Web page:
For some reason last night, it got to the point where I wondered if this was IT for me. It's interesting, the thoughts that go through your mind when you think death is imminent. I remembered having scolded Jacob that day, and wished I hadn't. I thought about the things I still wanted to finish. I wondered if Jared would know my preferences for the funeral details. I was really glad that I said "I love you" lots of times to my family. And then, there was a sense of, "hey - this isn't such a big deal." That was an interesting reaction to the situation. I knew that even if this WERE it, there was much to look forward to after this life is over. That was a comforting feeling. However, I still reached for my inner beagle and refused to go anywhere. I wasn't ready to go. I want to live and be with my family. So I got feisty and told myself that I wasn't going anywhere - hopefully it was just the healing process making me feel lousy right now. (Remember Lance Armstrong: "The ironic thing was, the worse I felt, the better I got.") And so when I woke up this morning I was very happy to find myself alive and well.

Throughout the evening, as I pondered what might have happened, I remembered that some of my friends thought I was done and cured, because the latest MRI was clear. And I wondered if maybe some of those friends figured their prayers had been answered, and so maybe fewer prayers were going out. (Each one really counts!!!) As I was told by a dear friend and cancer survivor, you're never "done" with cancer until you're dead. Until then, it's a cycle of treating the tumor, hoping it works, and then checking and waiting for the next tumor to pop up. Remission periods are great, and I guess the longer they last between recurrences, the better the prognosis. So anyway, I'm good for now, but I'm unfortunately (or fortunately) not done. There will be another MRI at the end of July, and hopefully it will be clear once again. There will continue to be chemo each month and whatever else needs to be done. I'm good for now because of the power of prayer, and I hope that those prayers will continue on my behalf, so that I can continue to benefit from them. Got a (hopefully) long journey ahead, because - surprise! - I woke up this morning!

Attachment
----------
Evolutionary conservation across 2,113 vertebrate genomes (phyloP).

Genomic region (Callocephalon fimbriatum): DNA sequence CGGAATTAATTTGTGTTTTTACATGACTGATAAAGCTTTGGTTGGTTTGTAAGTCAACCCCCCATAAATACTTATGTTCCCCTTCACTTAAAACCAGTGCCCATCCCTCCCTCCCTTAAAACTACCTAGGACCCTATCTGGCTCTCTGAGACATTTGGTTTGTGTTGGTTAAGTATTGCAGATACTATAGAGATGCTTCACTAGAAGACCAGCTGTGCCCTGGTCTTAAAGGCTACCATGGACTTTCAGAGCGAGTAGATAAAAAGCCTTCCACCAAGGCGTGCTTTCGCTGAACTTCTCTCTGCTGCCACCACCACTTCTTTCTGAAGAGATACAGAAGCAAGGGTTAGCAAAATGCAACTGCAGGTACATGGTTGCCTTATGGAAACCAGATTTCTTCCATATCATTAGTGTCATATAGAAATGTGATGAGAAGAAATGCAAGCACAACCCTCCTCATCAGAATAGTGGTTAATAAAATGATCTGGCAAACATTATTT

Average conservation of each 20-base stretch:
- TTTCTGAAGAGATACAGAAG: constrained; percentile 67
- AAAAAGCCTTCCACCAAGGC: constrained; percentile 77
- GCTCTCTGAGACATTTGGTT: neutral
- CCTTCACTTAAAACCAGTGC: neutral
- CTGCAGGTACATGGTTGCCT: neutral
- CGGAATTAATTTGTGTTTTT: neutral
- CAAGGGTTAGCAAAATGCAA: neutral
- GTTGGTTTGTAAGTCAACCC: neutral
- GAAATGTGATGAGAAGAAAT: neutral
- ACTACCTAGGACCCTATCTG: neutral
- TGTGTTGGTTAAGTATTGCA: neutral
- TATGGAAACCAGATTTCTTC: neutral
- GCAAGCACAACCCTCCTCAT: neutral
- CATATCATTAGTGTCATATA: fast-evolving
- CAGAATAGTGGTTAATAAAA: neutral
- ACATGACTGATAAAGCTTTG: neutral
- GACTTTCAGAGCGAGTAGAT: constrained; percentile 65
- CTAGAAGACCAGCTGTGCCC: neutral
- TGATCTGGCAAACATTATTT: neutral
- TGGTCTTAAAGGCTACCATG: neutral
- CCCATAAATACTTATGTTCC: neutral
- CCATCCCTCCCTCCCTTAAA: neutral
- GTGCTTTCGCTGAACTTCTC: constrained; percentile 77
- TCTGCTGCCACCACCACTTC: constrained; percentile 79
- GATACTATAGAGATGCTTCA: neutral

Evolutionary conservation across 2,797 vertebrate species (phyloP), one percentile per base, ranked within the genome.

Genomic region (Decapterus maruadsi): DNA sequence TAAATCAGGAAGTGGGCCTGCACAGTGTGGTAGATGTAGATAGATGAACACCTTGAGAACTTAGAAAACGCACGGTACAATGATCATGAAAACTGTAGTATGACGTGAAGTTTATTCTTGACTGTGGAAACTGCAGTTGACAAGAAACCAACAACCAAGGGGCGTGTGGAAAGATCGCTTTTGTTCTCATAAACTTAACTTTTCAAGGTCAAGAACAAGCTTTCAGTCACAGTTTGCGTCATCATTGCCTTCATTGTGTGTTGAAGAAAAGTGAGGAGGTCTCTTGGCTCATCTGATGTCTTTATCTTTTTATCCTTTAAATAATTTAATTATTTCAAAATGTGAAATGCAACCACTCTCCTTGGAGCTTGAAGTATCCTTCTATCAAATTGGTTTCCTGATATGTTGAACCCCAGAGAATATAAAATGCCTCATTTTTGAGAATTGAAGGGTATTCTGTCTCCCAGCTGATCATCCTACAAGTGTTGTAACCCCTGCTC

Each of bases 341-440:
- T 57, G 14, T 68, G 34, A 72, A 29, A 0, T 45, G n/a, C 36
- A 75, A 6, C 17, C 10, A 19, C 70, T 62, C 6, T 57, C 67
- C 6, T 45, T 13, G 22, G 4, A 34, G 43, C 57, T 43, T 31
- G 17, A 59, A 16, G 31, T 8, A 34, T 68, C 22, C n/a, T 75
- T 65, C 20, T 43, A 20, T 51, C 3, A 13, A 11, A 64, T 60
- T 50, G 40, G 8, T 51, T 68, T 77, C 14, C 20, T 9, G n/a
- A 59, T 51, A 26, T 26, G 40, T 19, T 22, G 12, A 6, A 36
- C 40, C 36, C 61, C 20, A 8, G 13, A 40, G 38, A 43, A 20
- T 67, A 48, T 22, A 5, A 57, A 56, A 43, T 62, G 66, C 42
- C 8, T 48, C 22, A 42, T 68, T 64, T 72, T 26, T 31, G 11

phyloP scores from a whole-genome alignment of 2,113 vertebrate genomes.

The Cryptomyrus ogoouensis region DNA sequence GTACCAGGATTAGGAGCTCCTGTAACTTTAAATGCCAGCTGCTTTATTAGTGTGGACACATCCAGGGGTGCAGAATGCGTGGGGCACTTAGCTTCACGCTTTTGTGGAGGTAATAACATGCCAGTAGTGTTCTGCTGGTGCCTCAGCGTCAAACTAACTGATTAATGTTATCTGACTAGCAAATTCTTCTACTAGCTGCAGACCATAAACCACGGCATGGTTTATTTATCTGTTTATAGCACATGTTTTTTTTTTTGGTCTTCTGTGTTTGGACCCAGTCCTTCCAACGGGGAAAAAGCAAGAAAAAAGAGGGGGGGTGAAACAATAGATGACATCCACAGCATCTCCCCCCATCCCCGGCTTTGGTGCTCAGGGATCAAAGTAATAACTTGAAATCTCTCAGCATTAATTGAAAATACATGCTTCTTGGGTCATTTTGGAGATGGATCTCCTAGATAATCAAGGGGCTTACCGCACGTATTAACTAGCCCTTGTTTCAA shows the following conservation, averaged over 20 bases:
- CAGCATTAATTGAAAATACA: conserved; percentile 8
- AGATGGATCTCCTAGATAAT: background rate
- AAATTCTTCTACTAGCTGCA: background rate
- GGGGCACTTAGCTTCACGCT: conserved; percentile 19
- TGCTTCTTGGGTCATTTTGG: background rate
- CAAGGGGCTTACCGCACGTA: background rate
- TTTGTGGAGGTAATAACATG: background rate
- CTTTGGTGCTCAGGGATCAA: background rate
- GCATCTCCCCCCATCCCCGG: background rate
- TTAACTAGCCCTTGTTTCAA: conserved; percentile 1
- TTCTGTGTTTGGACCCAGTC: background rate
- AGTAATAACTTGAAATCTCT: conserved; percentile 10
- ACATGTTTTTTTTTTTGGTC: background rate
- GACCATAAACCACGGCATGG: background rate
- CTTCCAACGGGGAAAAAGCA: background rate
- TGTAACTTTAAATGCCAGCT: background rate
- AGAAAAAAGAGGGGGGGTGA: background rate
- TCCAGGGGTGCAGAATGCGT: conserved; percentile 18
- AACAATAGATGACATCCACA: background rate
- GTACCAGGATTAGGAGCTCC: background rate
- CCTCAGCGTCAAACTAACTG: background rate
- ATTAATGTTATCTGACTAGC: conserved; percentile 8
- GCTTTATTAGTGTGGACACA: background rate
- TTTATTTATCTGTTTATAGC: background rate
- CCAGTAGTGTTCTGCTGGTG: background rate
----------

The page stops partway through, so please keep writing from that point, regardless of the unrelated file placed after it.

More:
Sunday, June 04, 2006

Buster, Nemo, and Me

Our home already has two examples of great physical endurance, and I hope to become the third.